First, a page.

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Rep. Rosa DeLauro

Rep. Rosa DeLauro (D-Conn.) and members of the Democratic Women's Conference hold their news conference about the care economy on Thursday, July 1, 2021, in the U.S. Capitol. (Photo: Bill Clark/CQ-Roll Call, Inc via Getty Images)

Progressives Laud 'Discriminatory' Hyde Amendment's Omission From Spending Bill

"This is a huge win for our rights."

Andrea Germanos

Reproductive rights advocates welcomed the Monday advancement of a House funding bill that, for the first time in decades, does not include the Hyde Amendment.

"This is a huge win for our rights," tweeted the National Women's Law Center.

Affecting millions of women annually, the Hyde Amendment bars in most circumstances the coverage of abortion care under federal programs including the Children’s Health Insurance Program and Medicaid.

The anti-choice policy, as KFF noted earlier this year, "is not a permanent law, but rather has been attached as a temporary 'rider' to the Congressional appropriations bill for the Department of Health and Human Services (HHS) and has been renewed annually by Congress" since 1976.  "For many low-income women," KFF added, "the lack of Medicaid coverage for abortion is effectively an abortion ban."

Speaking on the House floor ahead of the $253.8 billion spending bill's advancement, Rep. Rosa DeLauro (D-Conn.), chair of the House Appropriations Committee, said she was "especially proud that this bill advances equal treatment for women not only by increasing funding for the range of health services, including family planning, covered by Title X, but also by repealing the discriminatory Hyde Amendment."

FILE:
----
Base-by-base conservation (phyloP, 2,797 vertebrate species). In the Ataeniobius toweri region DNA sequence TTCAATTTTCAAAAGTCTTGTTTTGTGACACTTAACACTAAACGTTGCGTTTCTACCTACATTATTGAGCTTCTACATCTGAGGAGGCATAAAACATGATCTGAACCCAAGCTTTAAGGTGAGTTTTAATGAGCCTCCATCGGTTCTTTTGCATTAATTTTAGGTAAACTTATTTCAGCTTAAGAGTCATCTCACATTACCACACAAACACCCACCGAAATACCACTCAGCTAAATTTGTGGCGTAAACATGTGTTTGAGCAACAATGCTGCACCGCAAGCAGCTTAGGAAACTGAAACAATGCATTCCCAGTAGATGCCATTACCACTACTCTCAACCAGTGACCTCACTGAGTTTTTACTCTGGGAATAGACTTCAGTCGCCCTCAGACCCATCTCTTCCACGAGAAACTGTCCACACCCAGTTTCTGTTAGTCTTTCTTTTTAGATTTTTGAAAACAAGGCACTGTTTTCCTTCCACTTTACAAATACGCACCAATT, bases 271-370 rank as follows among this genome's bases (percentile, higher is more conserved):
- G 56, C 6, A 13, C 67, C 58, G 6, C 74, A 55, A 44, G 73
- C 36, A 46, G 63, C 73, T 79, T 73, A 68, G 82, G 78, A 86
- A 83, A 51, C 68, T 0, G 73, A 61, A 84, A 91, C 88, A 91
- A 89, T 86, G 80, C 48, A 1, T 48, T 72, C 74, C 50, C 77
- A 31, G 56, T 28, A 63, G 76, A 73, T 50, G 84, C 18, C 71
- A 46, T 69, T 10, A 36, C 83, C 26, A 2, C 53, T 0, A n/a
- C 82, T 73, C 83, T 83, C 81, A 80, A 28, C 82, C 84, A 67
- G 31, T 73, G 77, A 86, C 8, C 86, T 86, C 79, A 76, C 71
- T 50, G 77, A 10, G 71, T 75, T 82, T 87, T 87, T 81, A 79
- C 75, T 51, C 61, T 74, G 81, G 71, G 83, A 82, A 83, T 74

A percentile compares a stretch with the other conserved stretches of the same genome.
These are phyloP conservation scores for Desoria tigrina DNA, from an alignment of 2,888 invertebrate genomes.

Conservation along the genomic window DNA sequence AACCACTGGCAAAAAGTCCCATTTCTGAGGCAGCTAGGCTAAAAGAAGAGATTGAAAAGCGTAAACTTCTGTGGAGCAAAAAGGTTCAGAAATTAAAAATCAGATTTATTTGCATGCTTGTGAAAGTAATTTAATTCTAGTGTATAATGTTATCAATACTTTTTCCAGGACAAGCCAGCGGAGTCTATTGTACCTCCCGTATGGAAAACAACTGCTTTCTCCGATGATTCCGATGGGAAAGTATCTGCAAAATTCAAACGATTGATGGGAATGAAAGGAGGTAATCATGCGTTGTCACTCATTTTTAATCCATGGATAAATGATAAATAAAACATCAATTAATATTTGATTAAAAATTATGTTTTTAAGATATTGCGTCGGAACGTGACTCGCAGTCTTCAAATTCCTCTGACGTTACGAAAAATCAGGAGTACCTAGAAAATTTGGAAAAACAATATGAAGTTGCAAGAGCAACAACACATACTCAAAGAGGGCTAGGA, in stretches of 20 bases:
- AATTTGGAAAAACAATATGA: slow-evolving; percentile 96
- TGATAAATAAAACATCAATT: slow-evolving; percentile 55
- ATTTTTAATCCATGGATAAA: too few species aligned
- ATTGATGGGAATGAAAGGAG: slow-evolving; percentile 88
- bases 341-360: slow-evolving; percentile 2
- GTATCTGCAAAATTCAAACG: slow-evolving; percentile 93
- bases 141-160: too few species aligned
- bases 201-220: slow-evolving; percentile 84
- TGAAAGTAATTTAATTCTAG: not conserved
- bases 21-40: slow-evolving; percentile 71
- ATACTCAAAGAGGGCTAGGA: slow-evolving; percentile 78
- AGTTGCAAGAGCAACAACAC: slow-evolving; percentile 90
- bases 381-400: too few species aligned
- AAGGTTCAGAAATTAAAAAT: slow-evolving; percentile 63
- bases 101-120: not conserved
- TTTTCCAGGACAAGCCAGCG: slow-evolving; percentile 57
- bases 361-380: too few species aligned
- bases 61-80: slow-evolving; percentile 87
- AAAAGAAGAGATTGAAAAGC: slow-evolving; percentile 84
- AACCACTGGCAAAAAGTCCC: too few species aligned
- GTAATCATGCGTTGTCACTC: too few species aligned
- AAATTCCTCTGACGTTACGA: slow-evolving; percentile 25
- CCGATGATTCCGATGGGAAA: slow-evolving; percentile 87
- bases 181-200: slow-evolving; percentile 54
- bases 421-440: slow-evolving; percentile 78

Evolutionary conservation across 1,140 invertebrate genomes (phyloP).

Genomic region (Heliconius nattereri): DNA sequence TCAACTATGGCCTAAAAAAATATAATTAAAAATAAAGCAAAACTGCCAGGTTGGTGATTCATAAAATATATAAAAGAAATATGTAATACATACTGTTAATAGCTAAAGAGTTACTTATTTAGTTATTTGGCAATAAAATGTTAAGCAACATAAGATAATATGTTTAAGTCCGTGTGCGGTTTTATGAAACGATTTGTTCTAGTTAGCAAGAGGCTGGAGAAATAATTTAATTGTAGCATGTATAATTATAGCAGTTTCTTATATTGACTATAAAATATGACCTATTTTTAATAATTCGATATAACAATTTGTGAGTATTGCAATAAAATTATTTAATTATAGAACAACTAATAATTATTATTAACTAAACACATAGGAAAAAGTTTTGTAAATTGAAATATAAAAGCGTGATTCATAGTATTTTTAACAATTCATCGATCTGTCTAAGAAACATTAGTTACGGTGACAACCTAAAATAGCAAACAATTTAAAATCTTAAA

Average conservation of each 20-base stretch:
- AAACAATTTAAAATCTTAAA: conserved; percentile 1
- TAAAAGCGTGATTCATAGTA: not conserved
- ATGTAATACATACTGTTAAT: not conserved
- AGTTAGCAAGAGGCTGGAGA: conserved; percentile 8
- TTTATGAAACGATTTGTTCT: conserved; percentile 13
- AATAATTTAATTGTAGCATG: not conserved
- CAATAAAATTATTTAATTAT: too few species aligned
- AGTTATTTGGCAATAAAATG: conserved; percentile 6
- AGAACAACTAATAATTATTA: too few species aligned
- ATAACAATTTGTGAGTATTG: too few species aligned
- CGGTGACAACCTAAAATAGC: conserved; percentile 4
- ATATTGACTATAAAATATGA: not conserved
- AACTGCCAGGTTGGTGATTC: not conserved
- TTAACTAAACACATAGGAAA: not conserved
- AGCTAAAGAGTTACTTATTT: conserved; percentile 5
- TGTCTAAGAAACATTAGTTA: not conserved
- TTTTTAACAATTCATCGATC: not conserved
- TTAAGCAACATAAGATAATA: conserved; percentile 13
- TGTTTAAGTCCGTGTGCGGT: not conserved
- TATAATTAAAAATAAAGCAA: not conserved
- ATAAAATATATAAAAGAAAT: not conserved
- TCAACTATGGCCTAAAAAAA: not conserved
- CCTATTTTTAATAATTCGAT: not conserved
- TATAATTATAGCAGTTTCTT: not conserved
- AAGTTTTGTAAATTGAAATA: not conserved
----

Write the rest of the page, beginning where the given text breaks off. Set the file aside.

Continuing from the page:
"Regardless of the original intent of Hyde," said DeLauro, "it has disproportionately impacted women of color and it has ultimately led to more unintended pregnancies and later, riskier, and more costly abortions."

"Quite frankly," she continued, "allowing the Hyde Amendment to remain on the books is a disservice not only to our constituents but also to the values that we espouse as a nation. We are finally doing what is right for our mothers, our families, and our communities by striking this discriminatory amendment once and for all."

The bill also leaves out the Weldon Amendment, a provision that allows healthcare entities to refuse to cover abortion care.

The House Appropriations Committee's move sparked a flurry of cheers from progressive groups like the Center for Reproductive Rights.

"For more than 40 years," said the organization's president and CEO Nancy Northup, "bans on abortion coverage, including the Hyde amendment and related restrictions, have denied insurance coverage of abortion for people working to make ends meet."

"This historic step would not have been possible without the leadership of women of color, who have been organizing in their communities and educating elected leaders for years on the impact of this policy and why it must be eliminated," she added.

President Joe Biden, who previously supported the Hyde Amendment, won progressive praise in May after he released a budget plan omitting the provision.

At the time, Rep. Barbara Lee (D-Calif.), Congressional Pro-Choice Caucus co-chair, called the development "great news," and said that Biden "has become the first president in decades to remove the Hyde Amendment from the budget, helping advance our fight to end this racist and discriminatory policy once and for all."

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